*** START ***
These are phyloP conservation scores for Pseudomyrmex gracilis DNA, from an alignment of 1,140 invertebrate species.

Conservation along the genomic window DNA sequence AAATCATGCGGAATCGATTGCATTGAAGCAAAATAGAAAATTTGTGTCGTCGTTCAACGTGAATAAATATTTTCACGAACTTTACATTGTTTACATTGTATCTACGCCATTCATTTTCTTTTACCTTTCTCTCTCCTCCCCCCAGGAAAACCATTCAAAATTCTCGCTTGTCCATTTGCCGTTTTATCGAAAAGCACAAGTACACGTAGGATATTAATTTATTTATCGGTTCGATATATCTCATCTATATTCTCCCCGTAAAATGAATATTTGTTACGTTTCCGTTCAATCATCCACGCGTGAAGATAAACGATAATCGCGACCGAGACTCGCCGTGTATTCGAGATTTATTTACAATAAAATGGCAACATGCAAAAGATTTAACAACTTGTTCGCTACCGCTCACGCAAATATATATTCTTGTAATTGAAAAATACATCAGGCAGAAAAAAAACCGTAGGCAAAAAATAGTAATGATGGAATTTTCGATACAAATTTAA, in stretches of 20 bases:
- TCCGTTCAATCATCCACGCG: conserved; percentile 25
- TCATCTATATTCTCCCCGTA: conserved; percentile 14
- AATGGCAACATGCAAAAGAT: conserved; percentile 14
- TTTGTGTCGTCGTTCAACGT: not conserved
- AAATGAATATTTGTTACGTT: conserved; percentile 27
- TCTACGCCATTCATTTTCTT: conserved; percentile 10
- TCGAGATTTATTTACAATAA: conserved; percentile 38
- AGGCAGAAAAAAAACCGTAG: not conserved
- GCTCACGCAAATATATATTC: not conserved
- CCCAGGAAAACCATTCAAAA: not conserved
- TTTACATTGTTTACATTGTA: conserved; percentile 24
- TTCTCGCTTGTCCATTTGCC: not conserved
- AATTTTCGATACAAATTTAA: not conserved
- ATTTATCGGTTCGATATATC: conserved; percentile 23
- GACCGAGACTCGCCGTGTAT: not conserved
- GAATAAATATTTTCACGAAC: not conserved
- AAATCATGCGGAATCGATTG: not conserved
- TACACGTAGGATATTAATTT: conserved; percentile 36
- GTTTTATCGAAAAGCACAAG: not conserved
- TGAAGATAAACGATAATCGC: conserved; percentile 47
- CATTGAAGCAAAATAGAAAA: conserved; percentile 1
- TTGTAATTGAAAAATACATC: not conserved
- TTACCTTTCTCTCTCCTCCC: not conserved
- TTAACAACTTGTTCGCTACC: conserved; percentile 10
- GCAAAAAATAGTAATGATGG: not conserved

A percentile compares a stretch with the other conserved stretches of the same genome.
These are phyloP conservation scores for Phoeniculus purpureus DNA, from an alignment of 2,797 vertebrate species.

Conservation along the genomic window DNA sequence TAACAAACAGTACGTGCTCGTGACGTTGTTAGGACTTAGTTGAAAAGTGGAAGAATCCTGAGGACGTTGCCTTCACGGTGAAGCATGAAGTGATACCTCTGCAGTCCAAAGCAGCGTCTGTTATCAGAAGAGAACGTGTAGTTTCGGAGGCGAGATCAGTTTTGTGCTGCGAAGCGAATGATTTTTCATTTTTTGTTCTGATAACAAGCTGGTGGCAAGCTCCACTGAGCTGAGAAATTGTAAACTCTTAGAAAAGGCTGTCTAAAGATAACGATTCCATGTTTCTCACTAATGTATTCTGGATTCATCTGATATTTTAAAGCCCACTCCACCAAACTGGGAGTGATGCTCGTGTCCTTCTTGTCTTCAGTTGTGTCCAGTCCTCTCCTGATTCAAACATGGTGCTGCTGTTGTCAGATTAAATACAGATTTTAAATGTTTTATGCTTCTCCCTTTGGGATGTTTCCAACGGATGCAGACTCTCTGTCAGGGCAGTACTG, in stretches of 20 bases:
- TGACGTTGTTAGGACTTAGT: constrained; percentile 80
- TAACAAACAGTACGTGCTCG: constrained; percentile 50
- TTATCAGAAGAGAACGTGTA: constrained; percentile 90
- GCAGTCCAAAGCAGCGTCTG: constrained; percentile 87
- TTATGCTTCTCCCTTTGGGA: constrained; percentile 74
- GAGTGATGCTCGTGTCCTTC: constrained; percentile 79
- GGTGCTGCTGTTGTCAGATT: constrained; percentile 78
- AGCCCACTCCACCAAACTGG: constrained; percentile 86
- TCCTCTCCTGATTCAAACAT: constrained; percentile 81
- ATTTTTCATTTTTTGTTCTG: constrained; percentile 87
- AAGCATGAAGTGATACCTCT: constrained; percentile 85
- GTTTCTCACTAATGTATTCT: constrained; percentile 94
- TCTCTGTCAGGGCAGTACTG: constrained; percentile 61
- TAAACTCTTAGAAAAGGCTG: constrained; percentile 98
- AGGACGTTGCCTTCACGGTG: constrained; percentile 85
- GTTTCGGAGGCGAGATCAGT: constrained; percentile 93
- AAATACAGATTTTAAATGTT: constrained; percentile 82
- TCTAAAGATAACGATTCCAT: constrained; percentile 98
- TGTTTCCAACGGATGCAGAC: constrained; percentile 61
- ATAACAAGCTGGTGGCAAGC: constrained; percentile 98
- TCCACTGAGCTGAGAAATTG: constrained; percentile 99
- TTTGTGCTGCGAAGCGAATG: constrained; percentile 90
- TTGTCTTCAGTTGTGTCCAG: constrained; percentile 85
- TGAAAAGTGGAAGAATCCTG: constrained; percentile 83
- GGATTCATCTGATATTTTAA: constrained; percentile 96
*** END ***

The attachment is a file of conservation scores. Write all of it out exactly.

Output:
These are phyloP conservation scores for Pseudomyrmex gracilis DNA, from an alignment of 1,140 invertebrate species.

Conservation along the genomic window DNA sequence AAATCATGCGGAATCGATTGCATTGAAGCAAAATAGAAAATTTGTGTCGTCGTTCAACGTGAATAAATATTTTCACGAACTTTACATTGTTTACATTGTATCTACGCCATTCATTTTCTTTTACCTTTCTCTCTCCTCCCCCCAGGAAAACCATTCAAAATTCTCGCTTGTCCATTTGCCGTTTTATCGAAAAGCACAAGTACACGTAGGATATTAATTTATTTATCGGTTCGATATATCTCATCTATATTCTCCCCGTAAAATGAATATTTGTTACGTTTCCGTTCAATCATCCACGCGTGAAGATAAACGATAATCGCGACCGAGACTCGCCGTGTATTCGAGATTTATTTACAATAAAATGGCAACATGCAAAAGATTTAACAACTTGTTCGCTACCGCTCACGCAAATATATATTCTTGTAATTGAAAAATACATCAGGCAGAAAAAAAACCGTAGGCAAAAAATAGTAATGATGGAATTTTCGATACAAATTTAA, in stretches of 20 bases:
- TCCGTTCAATCATCCACGCG: conserved; percentile 25
- TCATCTATATTCTCCCCGTA: conserved; percentile 14
- AATGGCAACATGCAAAAGAT: conserved; percentile 14
- TTTGTGTCGTCGTTCAACGT: not conserved
- AAATGAATATTTGTTACGTT: conserved; percentile 27
- TCTACGCCATTCATTTTCTT: conserved; percentile 10
- TCGAGATTTATTTACAATAA: conserved; percentile 38
- AGGCAGAAAAAAAACCGTAG: not conserved
- GCTCACGCAAATATATATTC: not conserved
- CCCAGGAAAACCATTCAAAA: not conserved
- TTTACATTGTTTACATTGTA: conserved; percentile 24
- TTCTCGCTTGTCCATTTGCC: not conserved
- AATTTTCGATACAAATTTAA: not conserved
- ATTTATCGGTTCGATATATC: conserved; percentile 23
- GACCGAGACTCGCCGTGTAT: not conserved
- GAATAAATATTTTCACGAAC: not conserved
- AAATCATGCGGAATCGATTG: not conserved
- TACACGTAGGATATTAATTT: conserved; percentile 36
- GTTTTATCGAAAAGCACAAG: not conserved
- TGAAGATAAACGATAATCGC: conserved; percentile 47
- CATTGAAGCAAAATAGAAAA: conserved; percentile 1
- TTGTAATTGAAAAATACATC: not conserved
- TTACCTTTCTCTCTCCTCCC: not conserved
- TTAACAACTTGTTCGCTACC: conserved; percentile 10
- GCAAAAAATAGTAATGATGG: not conserved

A percentile compares a stretch with the other conserved stretches of the same genome.
These are phyloP conservation scores for Phoeniculus purpureus DNA, from an alignment of 2,797 vertebrate species.

Conservation along the genomic window DNA sequence TAACAAACAGTACGTGCTCGTGACGTTGTTAGGACTTAGTTGAAAAGTGGAAGAATCCTGAGGACGTTGCCTTCACGGTGAAGCATGAAGTGATACCTCTGCAGTCCAAAGCAGCGTCTGTTATCAGAAGAGAACGTGTAGTTTCGGAGGCGAGATCAGTTTTGTGCTGCGAAGCGAATGATTTTTCATTTTTTGTTCTGATAACAAGCTGGTGGCAAGCTCCACTGAGCTGAGAAATTGTAAACTCTTAGAAAAGGCTGTCTAAAGATAACGATTCCATGTTTCTCACTAATGTATTCTGGATTCATCTGATATTTTAAAGCCCACTCCACCAAACTGGGAGTGATGCTCGTGTCCTTCTTGTCTTCAGTTGTGTCCAGTCCTCTCCTGATTCAAACATGGTGCTGCTGTTGTCAGATTAAATACAGATTTTAAATGTTTTATGCTTCTCCCTTTGGGATGTTTCCAACGGATGCAGACTCTCTGTCAGGGCAGTACTG, in stretches of 20 bases:
- TGACGTTGTTAGGACTTAGT: constrained; percentile 80
- TAACAAACAGTACGTGCTCG: constrained; percentile 50
- TTATCAGAAGAGAACGTGTA: constrained; percentile 90
- GCAGTCCAAAGCAGCGTCTG: constrained; percentile 87
- TTATGCTTCTCCCTTTGGGA: constrained; percentile 74
- GAGTGATGCTCGTGTCCTTC: constrained; percentile 79
- GGTGCTGCTGTTGTCAGATT: constrained; percentile 78
- AGCCCACTCCACCAAACTGG: constrained; percentile 86
- TCCTCTCCTGATTCAAACAT: constrained; percentile 81
- ATTTTTCATTTTTTGTTCTG: constrained; percentile 87
- AAGCATGAAGTGATACCTCT: constrained; percentile 85
- GTTTCTCACTAATGTATTCT: constrained; percentile 94
- TCTCTGTCAGGGCAGTACTG: constrained; percentile 61
- TAAACTCTTAGAAAAGGCTG: constrained; percentile 98
- AGGACGTTGCCTTCACGGTG: constrained; percentile 85
- GTTTCGGAGGCGAGATCAGT: constrained; percentile 93
- AAATACAGATTTTAAATGTT: constrained; percentile 82
- TCTAAAGATAACGATTCCAT: constrained; percentile 98
- TGTTTCCAACGGATGCAGAC: constrained; percentile 61
- ATAACAAGCTGGTGGCAAGC: constrained; percentile 98
- TCCACTGAGCTGAGAAATTG: constrained; percentile 99
- TTTGTGCTGCGAAGCGAATG: constrained; percentile 90
- TTGTCTTCAGTTGTGTCCAG: constrained; percentile 85
- TGAAAAGTGGAAGAATCCTG: constrained; percentile 83
- GGATTCATCTGATATTTTAA: constrained; percentile 96